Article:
Clark County judicial candidate Joanna Kishner on Friday said she feels vindicated by a federal judge’s finding that the state judicial discipline commission had unconstitutionally censured her.
Late Thursday Chief U.S. District Judge Roger Hunt issued a temporary restraining order stating that parts of the Nevada Code of Judicial Conduct was “unconstitutionally vague,” and was wrongly applied to Kishner’s case.
The commission’s Standing Committee on Judicial Ethics and Election Practices on Monday publicly censured Kishner after ruling she knowingly made reckless statements that omitted facts about her opponent, Philip Dabney, during a joint television appearance.
Hunt ordered the committee to immediately rescind its censure and remove it from the website, which was done at about 11 a.m. Friday.
“The Court finds that the continued publication and dissemination of the Committee’s erroneous decision constitutes irreparable harm to Kishner because the decision violated her First Amendment rights,” Hunt’s order stated.
A censure carries no tangible penalty.
Kishner, who was out meeting voters Friday afternoon, said, “This was a full and correct decision that the federal court made and I hope the voters will realize that.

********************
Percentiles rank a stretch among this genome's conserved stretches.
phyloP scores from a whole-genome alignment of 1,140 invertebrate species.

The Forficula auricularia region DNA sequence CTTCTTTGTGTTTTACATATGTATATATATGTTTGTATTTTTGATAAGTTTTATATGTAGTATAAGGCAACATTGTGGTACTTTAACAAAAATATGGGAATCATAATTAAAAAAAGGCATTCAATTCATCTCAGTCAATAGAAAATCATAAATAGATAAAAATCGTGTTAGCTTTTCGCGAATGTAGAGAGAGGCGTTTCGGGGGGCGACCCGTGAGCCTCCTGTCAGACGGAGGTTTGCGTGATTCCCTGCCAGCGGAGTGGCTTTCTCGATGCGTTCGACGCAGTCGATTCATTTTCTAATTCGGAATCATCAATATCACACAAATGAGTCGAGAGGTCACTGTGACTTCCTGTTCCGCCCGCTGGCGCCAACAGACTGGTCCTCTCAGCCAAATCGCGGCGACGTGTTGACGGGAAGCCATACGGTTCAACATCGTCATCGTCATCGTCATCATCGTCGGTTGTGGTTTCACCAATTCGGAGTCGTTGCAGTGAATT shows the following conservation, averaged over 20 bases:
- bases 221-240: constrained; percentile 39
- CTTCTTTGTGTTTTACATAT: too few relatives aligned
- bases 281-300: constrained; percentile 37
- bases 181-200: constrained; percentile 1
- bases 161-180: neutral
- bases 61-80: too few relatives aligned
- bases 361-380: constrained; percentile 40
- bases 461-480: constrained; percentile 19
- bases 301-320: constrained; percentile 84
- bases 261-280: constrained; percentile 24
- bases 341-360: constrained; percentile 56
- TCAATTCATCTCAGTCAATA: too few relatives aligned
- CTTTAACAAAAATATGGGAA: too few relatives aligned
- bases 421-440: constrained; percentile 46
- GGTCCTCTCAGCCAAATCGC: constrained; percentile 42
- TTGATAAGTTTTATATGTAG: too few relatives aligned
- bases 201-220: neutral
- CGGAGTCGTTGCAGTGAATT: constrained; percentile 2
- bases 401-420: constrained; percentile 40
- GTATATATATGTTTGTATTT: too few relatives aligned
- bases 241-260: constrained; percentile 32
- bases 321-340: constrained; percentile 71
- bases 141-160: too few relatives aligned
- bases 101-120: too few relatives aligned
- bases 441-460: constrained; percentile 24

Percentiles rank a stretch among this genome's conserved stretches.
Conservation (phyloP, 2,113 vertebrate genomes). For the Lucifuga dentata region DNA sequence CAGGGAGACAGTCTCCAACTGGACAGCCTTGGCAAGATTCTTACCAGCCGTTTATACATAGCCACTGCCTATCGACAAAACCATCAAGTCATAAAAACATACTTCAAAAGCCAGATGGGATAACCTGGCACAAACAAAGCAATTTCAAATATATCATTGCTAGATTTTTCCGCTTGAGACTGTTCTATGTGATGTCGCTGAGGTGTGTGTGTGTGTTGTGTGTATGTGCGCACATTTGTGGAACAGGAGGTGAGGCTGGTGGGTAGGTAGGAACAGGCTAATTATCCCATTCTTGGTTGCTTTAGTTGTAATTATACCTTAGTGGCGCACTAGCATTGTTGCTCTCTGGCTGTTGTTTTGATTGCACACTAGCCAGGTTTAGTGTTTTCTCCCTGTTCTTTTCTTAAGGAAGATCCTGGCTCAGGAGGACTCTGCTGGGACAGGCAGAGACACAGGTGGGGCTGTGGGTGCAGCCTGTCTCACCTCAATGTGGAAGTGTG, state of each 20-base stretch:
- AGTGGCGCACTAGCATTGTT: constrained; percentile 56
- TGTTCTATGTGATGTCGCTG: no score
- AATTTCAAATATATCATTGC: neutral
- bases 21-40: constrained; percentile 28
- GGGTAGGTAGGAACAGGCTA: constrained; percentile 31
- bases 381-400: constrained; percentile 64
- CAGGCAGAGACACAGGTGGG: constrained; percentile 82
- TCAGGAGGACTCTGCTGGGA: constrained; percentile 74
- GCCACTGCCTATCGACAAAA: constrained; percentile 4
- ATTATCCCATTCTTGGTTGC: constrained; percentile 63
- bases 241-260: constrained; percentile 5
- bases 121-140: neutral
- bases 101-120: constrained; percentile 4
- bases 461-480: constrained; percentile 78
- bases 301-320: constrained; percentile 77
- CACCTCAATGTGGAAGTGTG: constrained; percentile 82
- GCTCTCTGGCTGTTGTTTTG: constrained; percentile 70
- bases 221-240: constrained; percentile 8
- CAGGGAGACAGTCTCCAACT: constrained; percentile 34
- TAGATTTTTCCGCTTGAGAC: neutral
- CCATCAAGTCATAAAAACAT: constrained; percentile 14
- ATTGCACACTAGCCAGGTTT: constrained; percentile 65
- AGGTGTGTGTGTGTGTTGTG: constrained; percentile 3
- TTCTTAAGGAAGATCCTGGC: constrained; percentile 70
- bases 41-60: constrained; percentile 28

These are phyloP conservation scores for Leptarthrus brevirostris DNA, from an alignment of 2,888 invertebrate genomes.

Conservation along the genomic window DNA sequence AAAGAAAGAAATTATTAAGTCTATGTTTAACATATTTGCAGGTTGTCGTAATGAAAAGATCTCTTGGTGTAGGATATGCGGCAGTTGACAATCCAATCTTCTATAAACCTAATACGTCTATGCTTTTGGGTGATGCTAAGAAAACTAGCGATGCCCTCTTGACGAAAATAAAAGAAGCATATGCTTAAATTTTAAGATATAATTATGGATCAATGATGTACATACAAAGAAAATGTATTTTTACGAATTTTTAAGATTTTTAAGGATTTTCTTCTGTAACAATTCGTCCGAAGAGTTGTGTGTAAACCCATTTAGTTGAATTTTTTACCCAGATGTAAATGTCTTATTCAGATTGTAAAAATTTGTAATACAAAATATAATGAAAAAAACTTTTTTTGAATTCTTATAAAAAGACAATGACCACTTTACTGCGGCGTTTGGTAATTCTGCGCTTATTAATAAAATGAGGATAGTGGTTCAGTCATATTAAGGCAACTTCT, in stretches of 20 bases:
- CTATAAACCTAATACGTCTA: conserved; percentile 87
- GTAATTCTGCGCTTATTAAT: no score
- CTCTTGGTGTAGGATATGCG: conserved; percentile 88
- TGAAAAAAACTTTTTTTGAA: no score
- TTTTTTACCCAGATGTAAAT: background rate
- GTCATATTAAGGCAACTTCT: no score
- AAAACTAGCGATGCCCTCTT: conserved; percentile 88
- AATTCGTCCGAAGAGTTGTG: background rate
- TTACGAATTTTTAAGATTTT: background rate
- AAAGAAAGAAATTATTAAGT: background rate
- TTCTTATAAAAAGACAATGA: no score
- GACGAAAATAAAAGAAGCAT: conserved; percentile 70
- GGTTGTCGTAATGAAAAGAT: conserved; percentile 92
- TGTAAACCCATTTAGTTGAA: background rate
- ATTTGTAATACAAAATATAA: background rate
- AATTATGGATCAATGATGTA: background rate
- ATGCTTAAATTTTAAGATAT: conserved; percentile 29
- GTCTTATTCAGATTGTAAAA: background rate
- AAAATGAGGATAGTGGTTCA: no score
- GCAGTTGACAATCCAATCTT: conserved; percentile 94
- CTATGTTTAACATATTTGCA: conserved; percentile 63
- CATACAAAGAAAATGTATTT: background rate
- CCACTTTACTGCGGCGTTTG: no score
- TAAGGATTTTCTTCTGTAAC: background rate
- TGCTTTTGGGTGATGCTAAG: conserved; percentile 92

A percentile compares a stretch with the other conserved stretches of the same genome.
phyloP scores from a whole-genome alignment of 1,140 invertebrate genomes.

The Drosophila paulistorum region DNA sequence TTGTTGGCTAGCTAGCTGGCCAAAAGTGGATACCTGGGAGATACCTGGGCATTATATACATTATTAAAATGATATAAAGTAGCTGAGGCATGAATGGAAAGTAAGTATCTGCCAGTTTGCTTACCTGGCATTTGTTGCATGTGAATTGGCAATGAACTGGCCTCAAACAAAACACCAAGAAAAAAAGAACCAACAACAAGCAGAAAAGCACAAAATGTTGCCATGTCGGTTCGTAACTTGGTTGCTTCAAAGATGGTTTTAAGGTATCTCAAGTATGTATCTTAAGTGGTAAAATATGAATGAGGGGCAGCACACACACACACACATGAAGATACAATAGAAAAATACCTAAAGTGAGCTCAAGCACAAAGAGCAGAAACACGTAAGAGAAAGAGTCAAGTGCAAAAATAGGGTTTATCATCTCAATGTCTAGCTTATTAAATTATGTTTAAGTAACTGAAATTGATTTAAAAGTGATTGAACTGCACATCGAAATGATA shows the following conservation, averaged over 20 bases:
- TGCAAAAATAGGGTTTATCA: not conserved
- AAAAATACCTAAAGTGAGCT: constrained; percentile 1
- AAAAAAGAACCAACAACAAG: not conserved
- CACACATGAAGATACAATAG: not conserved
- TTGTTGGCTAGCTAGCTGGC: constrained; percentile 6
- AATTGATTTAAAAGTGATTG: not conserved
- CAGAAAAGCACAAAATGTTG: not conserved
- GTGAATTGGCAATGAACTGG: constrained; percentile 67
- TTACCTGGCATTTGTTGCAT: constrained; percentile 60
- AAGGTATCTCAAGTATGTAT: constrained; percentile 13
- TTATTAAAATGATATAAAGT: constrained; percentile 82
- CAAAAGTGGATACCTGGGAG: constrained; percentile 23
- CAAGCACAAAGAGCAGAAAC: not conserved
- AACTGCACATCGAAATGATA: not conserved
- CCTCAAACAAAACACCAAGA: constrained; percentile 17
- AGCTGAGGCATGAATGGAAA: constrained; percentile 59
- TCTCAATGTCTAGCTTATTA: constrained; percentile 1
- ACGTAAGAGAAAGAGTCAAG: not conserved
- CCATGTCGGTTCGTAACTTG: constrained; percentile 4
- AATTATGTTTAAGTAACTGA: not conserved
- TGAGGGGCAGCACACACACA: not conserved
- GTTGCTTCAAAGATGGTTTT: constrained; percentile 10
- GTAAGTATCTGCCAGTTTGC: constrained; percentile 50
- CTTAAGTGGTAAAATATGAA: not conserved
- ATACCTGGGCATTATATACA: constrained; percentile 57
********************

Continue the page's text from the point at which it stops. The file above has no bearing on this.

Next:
“I’ve run a very fair, ethical and truthful campaign,” Kishner said. “This was a matter of constitutional free speech.”
Meanwhile, Dabney’s website Friday continued to highlight the censure. And according to a Thursday statement from Kishner’s campaign, Dabney continued to run radio advertisements and robo-calls on the subject.
Dabney could not be reached for comment Friday.
Kishner, who is seeking the new Department 31 seat, was accused of implying on the Sept. 13 airing of the television program “Face to Face” that Dabney had engaged in misconduct to receive a $250,000 inheritance from a client.
Kishner did not mention that Dabney was cleared of any wrongdoing in the case by the Clark County District Court and the state Supreme Court.
In her defense, Kishner said she offered facts of the case and invited voters to look it up for themselves. And Dabney was given a chance to respond on the same program, Kishner said.
The committee ruled Kishner “omitted facts necessary to avoid creating a false implication about Dabney that could mislead voters.”
Hunt found that the committee ruling was unconstitutional because it “punished Kishner for not saying enough, even though her statement was true. In other words, the Committee requires a judicial candidate who makes a factual statement to exhaustively explain all possible interpretations of the facts — not her opponent.
“This application of the rule is unconstitutional because avoiding false statements is not enough to avoid censure, it requires candidates to avoid any public statement that could be misconstrued,” Hunt’s decision stated.
Contact reporter Francis McCabe at fmccabe@review journal.com or 702-380-1039.